The best review of "Cat Getting Out of a Bag and Other Observations" by Jeffrey Brown from “Big Deal Lucille” on Amazon.com: "I currently have 2 cats, lovingly referred to as "my boys". They are quite spoiled and healthy, physically and emotionally. In fact, one cat accidentally got outside recently, and not due to my neglect. I was so distraught I called in sick to work, cried most of the day, and did everything I could think of to find him. I hit the jackpot and found him 24 hours later. I've had cats all my life and I always will. I still think this book stinks, yes stinks. And I do believe the author of this book states he has no cats, but has known a few. Just because I don't agree with your glowing review, don't assume I'm not capable of being a cat lover. The world is not that simple. I'll give my cats an extra kiss tonight just for you."
So anyway, now we have a cat at home. I grew up cats but I also grew up with something of a nascent mad cat lady: my sister. She currently has either five or six (I forget) including the only cat I have ever met with severe psychological needs. this cat would get up at three or four at the morning, mewl plaintively and drag a fritz the cat toy around with her that represented her lost litter she gave birth to when very young. She’d also sneeze a lot and leave a worrying brown/ grey stain on the wall but that's another story for another day. even a cat loving friend of mine when she asked to see this cat, to see if it was as bad as I’d made out, said of the photo "I can't see the cat - is it behind that lumpen, misshapen bag in the foreground?" without realising said bag was said cat. Anyway. I was stuck with this cat for six months or so and it kind of... put me off. But lately my wife and I have met some strange, crazed local felines who've changed both our minds on matters feline - and so we've ended up with Cluedo, a six month old bag of energy who is currently leaping into the air trying to conquer a ball of my wife's wool.
I’ve been a fan of Jeffrey Brown for some time now. I have been since I accidentally knocked into a copy of "Clumsy" in Forbidden Planet, Nottingham, and it fell on top of me. I kind of thought that I should take this as some sort of sign and bought the thing. And it ushered for me the first wave of my renewed interest in comics, particularly in this hitherto unknown format called mini comics. Something about Brown's balance between self-pity and self-ridicule (I picked up "be a man" at the same time I picked up "clumsy", which helped a lot) appealed to me where people like Chris Ware and Craig Thompson’s similar wallowing didn't (beautiful but whiny and self-important). I’ve been very loyal to his output since, but have left the cat ones out of my collection because, being catless, it didn't seem so relevant to me.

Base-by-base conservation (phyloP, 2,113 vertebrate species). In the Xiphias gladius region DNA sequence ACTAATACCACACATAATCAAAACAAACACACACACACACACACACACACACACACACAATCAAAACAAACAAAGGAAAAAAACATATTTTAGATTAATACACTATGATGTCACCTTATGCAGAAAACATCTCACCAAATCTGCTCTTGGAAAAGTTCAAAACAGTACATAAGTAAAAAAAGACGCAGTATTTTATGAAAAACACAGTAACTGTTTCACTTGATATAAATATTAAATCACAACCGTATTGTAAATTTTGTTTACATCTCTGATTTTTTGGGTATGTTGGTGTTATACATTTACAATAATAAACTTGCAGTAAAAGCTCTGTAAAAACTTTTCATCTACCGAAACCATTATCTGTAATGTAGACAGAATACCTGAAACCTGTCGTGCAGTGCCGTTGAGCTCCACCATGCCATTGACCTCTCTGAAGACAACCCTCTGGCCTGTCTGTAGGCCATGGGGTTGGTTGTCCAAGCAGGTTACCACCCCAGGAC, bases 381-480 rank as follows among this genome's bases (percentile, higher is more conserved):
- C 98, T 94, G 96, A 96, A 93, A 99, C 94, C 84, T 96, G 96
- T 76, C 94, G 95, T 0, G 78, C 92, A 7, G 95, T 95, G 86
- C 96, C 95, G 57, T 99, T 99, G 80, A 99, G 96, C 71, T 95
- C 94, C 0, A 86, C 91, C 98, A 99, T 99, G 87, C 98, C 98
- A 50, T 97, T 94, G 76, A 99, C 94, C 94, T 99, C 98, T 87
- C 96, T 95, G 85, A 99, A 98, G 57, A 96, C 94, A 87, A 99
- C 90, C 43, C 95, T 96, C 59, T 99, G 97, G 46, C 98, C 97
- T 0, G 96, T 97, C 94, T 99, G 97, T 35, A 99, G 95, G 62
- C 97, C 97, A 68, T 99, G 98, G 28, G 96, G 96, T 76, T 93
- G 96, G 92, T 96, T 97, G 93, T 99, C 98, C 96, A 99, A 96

And now (Cluedo, should you be interested, is sat atop the telly and is idly batting at the head of Jeff Stelling, as well she should) I have a cat. So I thought it's as good a time as any to get hold of a copy of one of the cat books. And it is, rather predictably, brilliant. There has always been two sides to Jeffrey Brown. First there's the painfully self-lacerating, self-mocking autobiographical cartoonist who takes fragments of frequently staggeringly awkward moments in his life to weave together a greater whole. And then there's the tongue in cheek mocker of that sort of pomposity, especially of his *own* pomposity. That part also is the brilliant comic mind behind "big head" (which works, like "mega change bots", because Brown knows how ridiculous the real stuff is) and "I am trying to be small". And the cat book is the marriage between the two. As the other, better Amazon reviews point out - it's definitely no “Garfield” or “Simon’s Cat” (whatever their various merits may be). This is in every way what it says on the title page. Observations. But when is it anything but that with Brown?